6. PR Machine says:

    Thanks for this info. If I could take a high definition video, post it in the blogosphere, tag the video, point Cozmo toward it – thus allowing advertisers interested in its genre to bid on auto inserting an ad at the beginning of it…I think it’s worth it. Ah..the future of ad sales media marketing online.

  7. Looking really good, Alex. The amount you can do with two guys is pretty amazing. Let’s talk again soon!

  8. Anonymous says:

    Little bit of cart before the horse isn’t it? You’ve got companies like Tribune that often botch listings, even when the providers bother to give them complete guide data. Guide data needs to evolve a little more.

  9. Alex Rowland says:

    Thanks, Patrick. I look forward to it, we’ve made a lot of progress on the back end of this thing…

    Agreed, the guide data is pretty weak at this point. It’s one of our major complaints with any of the listings available today through any of the services, they are thin to non-existent. We’re working pretty hard to open these descriptions up to our users. Once 2.0 rolls out (if all goes according to plan) you will be able to create shadow listings for each show when you aggregate that show into your “channel.” We believe user contributions under a wiki publishing mechanism is the only solution to the weak guide data, but we can’t get there without assembling the community first. I’m hoping that we have the horse in the right place…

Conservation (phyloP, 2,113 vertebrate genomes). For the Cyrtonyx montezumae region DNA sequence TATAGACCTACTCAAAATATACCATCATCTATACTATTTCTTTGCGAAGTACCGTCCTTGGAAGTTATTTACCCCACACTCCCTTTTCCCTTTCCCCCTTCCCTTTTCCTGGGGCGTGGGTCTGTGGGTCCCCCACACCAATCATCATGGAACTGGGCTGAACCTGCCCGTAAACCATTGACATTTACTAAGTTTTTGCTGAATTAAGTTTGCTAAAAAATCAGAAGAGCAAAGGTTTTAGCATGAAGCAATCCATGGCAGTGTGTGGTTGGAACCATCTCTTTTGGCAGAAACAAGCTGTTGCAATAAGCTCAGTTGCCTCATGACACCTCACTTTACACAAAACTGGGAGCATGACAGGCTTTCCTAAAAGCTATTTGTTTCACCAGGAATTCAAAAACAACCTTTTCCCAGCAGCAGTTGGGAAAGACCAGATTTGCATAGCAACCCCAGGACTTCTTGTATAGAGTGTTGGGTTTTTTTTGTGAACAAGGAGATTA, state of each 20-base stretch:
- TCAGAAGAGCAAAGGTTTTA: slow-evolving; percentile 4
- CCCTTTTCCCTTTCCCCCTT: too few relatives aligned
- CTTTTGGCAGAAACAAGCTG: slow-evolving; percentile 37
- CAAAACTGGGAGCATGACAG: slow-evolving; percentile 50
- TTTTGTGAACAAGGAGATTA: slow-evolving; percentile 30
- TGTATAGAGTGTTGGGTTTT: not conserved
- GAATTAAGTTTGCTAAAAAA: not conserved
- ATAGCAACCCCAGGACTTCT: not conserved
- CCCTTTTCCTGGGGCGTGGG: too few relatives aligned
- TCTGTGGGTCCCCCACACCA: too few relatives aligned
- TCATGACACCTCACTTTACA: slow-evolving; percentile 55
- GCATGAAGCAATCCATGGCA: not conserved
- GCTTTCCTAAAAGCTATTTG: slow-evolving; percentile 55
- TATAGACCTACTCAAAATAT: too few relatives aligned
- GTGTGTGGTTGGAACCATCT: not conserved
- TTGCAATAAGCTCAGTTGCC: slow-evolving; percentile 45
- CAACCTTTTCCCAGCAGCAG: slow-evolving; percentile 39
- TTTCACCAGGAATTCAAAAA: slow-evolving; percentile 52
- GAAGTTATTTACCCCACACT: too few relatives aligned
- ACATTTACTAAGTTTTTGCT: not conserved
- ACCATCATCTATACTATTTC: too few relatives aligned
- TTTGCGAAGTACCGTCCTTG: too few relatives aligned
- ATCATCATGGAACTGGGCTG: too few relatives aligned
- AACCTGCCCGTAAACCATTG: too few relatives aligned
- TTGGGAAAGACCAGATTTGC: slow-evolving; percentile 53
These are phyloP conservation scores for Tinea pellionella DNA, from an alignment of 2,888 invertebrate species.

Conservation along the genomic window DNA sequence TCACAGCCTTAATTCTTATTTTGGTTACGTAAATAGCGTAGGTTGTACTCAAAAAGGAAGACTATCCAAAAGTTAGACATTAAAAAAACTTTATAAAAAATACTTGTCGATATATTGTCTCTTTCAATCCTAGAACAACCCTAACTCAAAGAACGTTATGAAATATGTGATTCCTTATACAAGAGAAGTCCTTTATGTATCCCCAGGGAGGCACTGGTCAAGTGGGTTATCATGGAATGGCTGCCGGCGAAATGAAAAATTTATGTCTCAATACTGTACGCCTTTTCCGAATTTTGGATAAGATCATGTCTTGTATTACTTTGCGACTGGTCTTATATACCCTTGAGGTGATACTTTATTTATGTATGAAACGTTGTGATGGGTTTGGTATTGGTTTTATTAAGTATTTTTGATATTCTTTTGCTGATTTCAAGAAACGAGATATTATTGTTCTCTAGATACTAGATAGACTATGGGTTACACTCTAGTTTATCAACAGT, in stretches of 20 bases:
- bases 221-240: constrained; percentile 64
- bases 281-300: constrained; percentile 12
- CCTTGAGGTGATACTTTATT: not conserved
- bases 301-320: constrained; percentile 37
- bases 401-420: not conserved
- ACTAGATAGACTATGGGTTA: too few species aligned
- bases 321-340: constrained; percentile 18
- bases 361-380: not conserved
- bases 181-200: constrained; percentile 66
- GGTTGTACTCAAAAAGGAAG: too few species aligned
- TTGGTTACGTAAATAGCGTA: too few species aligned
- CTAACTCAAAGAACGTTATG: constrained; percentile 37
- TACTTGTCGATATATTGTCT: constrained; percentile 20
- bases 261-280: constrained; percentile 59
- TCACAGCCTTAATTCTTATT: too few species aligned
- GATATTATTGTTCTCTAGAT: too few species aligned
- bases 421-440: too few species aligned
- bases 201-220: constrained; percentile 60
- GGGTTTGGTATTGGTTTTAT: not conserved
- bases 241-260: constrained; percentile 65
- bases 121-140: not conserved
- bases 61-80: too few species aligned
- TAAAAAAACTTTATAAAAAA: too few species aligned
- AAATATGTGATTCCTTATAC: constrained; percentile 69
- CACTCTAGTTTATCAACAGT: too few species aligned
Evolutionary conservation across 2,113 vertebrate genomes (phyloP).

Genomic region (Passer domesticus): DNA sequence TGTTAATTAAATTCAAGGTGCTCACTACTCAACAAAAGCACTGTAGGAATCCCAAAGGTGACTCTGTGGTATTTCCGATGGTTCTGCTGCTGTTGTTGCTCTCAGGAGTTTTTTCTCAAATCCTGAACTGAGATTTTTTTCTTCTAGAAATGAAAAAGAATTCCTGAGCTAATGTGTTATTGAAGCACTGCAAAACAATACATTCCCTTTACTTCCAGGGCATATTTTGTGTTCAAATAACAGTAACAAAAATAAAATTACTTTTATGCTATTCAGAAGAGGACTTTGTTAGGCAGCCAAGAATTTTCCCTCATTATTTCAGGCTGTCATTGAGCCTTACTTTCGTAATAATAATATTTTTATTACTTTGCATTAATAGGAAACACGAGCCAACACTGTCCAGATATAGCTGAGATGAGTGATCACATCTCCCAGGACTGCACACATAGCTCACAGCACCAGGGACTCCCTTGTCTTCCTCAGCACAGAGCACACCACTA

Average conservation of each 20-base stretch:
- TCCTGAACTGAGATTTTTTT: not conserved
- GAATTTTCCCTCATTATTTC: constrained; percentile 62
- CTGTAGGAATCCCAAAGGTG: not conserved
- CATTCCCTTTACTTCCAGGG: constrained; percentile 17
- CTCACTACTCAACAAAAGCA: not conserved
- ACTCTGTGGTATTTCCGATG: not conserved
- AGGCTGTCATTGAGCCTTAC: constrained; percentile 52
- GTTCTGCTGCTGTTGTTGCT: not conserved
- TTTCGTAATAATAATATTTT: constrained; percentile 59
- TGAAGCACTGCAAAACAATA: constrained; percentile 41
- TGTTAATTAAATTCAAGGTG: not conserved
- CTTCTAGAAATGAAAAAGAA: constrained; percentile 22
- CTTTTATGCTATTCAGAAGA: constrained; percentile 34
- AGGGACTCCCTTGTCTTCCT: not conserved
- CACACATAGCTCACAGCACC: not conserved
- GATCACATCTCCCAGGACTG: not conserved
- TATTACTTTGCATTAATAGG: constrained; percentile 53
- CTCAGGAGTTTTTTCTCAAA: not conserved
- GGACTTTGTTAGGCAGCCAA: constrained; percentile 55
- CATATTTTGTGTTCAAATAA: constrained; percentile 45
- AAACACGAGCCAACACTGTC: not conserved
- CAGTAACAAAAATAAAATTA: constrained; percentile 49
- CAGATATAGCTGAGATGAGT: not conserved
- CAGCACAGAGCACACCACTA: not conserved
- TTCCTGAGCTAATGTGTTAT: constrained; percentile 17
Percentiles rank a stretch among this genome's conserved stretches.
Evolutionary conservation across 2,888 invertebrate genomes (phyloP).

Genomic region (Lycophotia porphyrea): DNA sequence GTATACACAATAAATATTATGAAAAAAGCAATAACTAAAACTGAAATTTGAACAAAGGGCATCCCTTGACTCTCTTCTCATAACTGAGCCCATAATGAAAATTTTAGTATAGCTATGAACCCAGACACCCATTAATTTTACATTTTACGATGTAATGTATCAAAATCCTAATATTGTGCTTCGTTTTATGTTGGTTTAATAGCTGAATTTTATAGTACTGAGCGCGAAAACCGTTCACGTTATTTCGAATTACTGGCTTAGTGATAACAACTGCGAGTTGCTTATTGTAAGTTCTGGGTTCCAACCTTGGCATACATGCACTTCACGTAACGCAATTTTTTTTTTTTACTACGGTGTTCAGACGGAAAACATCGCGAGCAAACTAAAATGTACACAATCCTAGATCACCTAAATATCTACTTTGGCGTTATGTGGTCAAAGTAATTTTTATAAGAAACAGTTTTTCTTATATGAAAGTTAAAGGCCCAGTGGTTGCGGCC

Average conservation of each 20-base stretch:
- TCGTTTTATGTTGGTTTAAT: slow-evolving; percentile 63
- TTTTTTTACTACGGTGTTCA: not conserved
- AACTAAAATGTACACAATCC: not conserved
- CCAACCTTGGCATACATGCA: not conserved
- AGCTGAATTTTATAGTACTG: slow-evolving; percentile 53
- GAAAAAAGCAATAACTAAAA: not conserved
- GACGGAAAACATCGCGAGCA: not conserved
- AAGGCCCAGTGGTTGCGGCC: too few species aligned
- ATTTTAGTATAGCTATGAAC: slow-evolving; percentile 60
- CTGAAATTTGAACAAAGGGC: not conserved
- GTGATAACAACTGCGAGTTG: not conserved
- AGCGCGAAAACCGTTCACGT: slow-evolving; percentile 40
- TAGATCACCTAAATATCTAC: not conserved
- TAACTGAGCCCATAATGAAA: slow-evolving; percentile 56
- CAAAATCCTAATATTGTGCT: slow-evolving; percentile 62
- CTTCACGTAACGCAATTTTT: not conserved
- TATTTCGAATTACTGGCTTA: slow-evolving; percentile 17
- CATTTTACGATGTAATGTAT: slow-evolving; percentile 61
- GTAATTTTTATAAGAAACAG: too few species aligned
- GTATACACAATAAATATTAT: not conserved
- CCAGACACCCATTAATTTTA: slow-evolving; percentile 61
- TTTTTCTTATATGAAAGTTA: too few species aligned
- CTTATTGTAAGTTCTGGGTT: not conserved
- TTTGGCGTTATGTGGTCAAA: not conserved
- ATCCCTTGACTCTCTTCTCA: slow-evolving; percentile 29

10. I think I see two pretty critical issues in this service. First and foremost is the lack of video support through the net. People want to tag things after they’ve watched them when they know whats in it rather then trying to guess about content. A good starting point for this would be to incorporate a media viewer for online content at a minimum. It would also be nice to be able to tag directly from the TV. There is no way that people are going to go back a day after they see something, in order to make it easier for people to search. Right now you can’t screen out the broadcast shows online, which are likely to offer OK guide data already. Getting at the microcontent needs to be easier.